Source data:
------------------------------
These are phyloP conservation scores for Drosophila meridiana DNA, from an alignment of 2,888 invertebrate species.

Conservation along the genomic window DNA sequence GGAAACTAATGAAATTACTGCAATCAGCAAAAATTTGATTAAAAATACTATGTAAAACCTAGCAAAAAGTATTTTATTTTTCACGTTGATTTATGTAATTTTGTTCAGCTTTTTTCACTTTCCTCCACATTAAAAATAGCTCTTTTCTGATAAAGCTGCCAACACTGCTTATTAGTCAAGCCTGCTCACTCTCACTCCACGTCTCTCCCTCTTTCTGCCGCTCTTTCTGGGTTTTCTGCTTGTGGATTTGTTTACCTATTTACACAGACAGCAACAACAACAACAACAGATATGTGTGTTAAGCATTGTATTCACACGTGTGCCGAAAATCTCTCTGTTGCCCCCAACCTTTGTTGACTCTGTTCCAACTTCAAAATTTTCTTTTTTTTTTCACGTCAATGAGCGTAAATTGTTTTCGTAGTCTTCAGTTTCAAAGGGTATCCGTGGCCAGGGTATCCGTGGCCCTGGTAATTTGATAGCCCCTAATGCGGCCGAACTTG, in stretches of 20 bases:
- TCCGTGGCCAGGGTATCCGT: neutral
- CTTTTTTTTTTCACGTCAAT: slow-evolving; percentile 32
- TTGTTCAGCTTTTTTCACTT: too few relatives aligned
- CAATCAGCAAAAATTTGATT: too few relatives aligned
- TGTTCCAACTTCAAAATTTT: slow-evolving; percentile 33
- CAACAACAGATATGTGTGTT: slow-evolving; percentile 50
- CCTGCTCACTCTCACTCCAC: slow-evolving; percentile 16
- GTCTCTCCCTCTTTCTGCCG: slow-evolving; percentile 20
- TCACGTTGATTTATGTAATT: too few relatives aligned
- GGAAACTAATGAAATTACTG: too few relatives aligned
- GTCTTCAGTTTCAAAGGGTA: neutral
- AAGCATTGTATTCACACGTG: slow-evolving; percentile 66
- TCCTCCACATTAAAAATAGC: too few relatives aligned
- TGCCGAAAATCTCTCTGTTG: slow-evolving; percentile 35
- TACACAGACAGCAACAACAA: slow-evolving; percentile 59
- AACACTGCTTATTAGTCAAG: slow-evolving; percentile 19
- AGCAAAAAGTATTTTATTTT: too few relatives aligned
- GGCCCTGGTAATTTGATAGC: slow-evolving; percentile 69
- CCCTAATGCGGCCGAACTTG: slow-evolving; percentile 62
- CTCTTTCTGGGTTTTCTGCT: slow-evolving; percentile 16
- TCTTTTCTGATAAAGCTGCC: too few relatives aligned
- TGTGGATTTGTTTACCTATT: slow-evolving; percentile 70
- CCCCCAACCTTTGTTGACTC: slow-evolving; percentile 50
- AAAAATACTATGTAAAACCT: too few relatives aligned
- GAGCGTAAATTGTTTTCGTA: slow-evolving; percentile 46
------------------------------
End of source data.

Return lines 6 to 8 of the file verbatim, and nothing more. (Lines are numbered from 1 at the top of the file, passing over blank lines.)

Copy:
- CAATCAGCAAAAATTTGATT: too few relatives aligned
- TGTTCCAACTTCAAAATTTT: slow-evolving; percentile 33
- CAACAACAGATATGTGTGTT: slow-evolving; percentile 50